|UNITED STATES OF AMERICA,||
Mr. Banuelos-Munoz pled guilty to a federal count of conspiracy to possess with intent to distribute marijuana and was sentenced to a ninety-seven-month term of imprisonment. The judgment of conviction and sentence was filed on November 2, 1994, and Mr. Banuelos-Munoz did not appeal. On September 28, 1998, Mr. Banuelos-Munoz filed a petition for relief from his conviction under the All Writs Act, 28 U.S.C. § 1651, or Fed. R. Civ. P. 60(b)(4). In support of his petition, he made numerous claims of ineffective assistance of counsel, including the failure to file a direct appeal. The district court held that § 2255 provides the exclusive remedy for testing the validity of a conviction and sentence, and that the one-year limitations period for filing a § 2255 motion had expired on April 24, 1997. The court then dismissed Mr. Banuelos-Munoz' petition as untimely.
Mr. Banuelos-Munoz filed an objection to the district court's final order, see Fed. R. Civ. P. 59(e), claiming that he complied with the one-year period of limitations according to § 2255(2) & (4). He alleges that, beginning in 1995, he wrote numerous letters without reply to both his attorney and the district court requesting a transcript or information related to the proper fee for a transcript. He argues that the "impediment" to his filing a § 2255 motion was removed on January 15, 1998, when the district court judge responded to one of his letters. The district court denied Mr. Banuelos-Munoz' objections, finding that the lack of a transcript did not prevent Mr. Banuelos-Munoz from filing a timely § 2255 motion and that the government did not act improperly in failing to provide him with a transcript.
Section 2255 provides that a one-year limitations period to file a motion shall run from the latest of four enumerated dates:
(1) the date on which the judgment of conviction becomes final;
(2) the date on which the impediment to making a motion created by governmental action in violation of the Constitution or laws of the United States is removed, if the movant was prevented from making a motion by such governmental action;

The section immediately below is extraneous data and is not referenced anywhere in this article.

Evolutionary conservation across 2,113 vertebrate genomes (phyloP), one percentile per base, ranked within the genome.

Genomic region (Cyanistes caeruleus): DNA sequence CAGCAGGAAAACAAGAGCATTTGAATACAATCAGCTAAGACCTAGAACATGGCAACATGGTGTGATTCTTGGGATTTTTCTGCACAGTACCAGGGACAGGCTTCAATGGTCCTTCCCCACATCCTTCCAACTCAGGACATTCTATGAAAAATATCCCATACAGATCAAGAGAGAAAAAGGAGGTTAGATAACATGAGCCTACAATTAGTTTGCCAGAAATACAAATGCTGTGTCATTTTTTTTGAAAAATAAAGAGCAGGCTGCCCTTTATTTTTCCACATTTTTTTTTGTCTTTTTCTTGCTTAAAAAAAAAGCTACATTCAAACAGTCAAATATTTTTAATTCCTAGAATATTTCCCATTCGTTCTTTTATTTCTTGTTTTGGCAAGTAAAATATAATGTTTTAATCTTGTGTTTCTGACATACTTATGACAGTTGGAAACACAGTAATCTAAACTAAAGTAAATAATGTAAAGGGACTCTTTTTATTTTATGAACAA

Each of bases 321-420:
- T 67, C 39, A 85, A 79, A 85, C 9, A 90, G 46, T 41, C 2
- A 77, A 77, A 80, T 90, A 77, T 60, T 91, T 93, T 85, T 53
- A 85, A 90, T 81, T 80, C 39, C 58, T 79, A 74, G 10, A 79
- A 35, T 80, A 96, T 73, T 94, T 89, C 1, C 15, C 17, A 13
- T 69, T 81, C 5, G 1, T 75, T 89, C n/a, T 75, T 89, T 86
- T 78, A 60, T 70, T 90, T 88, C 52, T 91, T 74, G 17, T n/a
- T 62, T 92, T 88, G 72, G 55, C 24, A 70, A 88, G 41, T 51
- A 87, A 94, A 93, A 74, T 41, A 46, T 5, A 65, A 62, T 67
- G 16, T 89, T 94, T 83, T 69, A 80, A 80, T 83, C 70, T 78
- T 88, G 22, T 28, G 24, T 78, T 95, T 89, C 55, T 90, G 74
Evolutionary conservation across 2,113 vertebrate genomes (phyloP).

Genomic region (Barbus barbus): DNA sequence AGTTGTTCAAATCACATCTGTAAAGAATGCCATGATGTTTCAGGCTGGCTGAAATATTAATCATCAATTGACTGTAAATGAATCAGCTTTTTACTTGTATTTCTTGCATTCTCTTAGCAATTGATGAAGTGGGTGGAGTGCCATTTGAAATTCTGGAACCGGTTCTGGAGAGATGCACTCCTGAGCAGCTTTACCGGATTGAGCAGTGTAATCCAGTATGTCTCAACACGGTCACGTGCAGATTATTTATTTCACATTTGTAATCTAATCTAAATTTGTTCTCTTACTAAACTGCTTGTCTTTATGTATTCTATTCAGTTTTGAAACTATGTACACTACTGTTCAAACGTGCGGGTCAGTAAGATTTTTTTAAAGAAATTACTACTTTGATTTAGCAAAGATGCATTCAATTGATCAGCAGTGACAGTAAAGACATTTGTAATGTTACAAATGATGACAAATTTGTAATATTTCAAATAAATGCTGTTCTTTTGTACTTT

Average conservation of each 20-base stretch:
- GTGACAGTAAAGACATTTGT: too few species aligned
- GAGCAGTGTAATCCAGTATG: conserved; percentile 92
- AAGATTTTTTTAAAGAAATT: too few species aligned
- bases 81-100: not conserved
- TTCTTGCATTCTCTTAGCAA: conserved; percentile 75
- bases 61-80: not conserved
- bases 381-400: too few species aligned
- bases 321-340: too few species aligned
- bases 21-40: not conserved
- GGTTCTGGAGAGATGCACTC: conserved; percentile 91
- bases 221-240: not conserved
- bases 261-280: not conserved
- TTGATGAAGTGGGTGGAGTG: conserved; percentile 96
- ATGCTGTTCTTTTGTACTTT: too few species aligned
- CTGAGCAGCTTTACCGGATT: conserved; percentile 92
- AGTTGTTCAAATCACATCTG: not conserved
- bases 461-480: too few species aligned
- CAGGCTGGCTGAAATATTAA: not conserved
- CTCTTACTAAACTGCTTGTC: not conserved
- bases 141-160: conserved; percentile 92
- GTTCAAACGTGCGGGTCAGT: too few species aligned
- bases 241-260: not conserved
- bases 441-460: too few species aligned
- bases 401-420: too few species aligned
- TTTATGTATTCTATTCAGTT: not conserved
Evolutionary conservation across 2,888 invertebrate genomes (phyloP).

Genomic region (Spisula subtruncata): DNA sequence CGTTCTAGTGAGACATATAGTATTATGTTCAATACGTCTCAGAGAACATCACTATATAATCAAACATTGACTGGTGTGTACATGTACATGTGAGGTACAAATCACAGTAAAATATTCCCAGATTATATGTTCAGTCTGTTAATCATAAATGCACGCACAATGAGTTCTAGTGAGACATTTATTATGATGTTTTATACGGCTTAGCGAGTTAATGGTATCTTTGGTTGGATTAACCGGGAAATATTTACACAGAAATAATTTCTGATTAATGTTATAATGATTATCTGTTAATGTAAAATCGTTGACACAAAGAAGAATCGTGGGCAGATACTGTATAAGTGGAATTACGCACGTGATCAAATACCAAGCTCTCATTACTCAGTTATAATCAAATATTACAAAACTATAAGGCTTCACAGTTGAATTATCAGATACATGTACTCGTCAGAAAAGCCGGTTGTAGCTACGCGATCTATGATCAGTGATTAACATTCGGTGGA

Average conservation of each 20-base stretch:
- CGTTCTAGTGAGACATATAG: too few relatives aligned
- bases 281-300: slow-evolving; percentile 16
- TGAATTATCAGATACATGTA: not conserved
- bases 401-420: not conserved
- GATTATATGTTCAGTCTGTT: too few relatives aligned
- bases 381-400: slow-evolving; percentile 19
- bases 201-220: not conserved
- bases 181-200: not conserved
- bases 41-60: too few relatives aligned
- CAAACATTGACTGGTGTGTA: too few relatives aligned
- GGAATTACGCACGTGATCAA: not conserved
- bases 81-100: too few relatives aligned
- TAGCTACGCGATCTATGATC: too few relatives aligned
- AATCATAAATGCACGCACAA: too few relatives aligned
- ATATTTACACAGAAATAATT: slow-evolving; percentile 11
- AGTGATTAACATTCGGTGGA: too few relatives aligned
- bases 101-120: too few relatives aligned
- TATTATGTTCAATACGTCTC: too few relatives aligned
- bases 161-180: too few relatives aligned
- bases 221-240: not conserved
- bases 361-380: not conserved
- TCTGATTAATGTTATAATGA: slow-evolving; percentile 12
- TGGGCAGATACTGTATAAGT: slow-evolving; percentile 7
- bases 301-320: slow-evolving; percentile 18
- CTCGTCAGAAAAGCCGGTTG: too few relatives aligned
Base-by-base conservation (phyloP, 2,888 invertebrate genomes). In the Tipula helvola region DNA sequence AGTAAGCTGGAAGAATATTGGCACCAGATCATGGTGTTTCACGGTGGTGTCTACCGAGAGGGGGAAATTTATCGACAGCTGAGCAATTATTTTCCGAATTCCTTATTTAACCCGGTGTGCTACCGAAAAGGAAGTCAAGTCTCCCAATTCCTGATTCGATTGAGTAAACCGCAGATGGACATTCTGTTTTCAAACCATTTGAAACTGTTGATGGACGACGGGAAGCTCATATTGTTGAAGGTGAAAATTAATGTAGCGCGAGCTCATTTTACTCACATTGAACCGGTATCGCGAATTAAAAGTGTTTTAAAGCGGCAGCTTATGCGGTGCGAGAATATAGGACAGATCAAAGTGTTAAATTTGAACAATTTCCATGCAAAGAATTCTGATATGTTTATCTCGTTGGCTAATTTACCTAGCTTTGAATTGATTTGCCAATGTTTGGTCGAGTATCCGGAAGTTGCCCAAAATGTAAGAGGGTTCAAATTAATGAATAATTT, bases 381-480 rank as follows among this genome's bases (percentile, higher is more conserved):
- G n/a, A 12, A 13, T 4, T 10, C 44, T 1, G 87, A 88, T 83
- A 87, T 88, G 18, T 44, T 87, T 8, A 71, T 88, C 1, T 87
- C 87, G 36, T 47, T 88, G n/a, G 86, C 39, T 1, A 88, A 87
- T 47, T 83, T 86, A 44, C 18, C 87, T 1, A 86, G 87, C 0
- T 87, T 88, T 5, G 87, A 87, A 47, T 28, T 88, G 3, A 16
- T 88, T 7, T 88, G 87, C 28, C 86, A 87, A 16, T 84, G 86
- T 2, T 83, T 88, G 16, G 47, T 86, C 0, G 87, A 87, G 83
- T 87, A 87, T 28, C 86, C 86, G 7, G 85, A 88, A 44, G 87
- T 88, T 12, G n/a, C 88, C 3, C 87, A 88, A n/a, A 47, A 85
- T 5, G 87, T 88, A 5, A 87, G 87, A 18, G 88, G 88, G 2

(3) the date on which the right asserted was initially recognized by the Supreme Court, if that right has been newly recognized by the Supreme Court and made retroactively applicable to cases on collateral review; or
(4) the date on which the facts supporting the claim or claims presented could have been discovered through the exercise of due diligence.
Mr. Banuelos-Munoz argues that the failure of his attorney and the district court to provide information about obtaining transcripts constitutes governmental action in violation of 28 U.S.C. § 753(f), which authorizes a court reporter to charge and collect fees for transcripts requested by parties. Mr. Banuelos-Munoz denies that he requested a free transcript under § 753(f), and asserts that he simply wanted to know the amount of the estimated fee so that he could prepay.
Although Mr. Banuelos-Munoz faced obstacles in attempting to obtain a transcript, we are unable to say that governmental action (or inaction) prevented him from filing a § 2255 motion, or that the facts supporting his claims were dependent on the transcript. As the district court found, a transcript was not necessary for him to claim that his counsel failed to file an appeal upon his request; that his guilty plea was involuntary or made without knowledge of the consequences; or that the government violated the plea agreement.
In addition, although we recognize that extraordinary circumstances may provide a basis for equitable tolling of the limitations period, see Miller v. Marr, 141 F.3d 976, 978 (10th Cir. 1998), any delay in receiving transcripts in this case does not constitute an extraordinary circumstance given the nature of the claims. We conclude that Mr. Banuelos-Munoz' motion is time-barred, and that, because he has failed to make a substantial showing of the denial of a constitutional right as required under 28 U.S.C. § 2253(c)(2), we DENY a certificate of appealability and DISMISS the appeal.
Entered for the Court
Paul J. Kelly, Jr.
*. This order and judgment is not binding precedent, except under the doctrines of law of the case, res judicata, and collateral estoppel. This court generally disfavors the citation of orders and judgments; nevertheless, an order and judgment may be cited under the terms and conditions of 10th Cir. R. 36.3.
**. After examining the briefs and the appellate record, this three-judge panel has determined unanimously that oral argument would not be of material assistance in the determination of this appeal. See Fed. R. App. P. 34(a); 10th Cir. R. 34.1 (G). The cause is therefore ordered submitted without oral argument.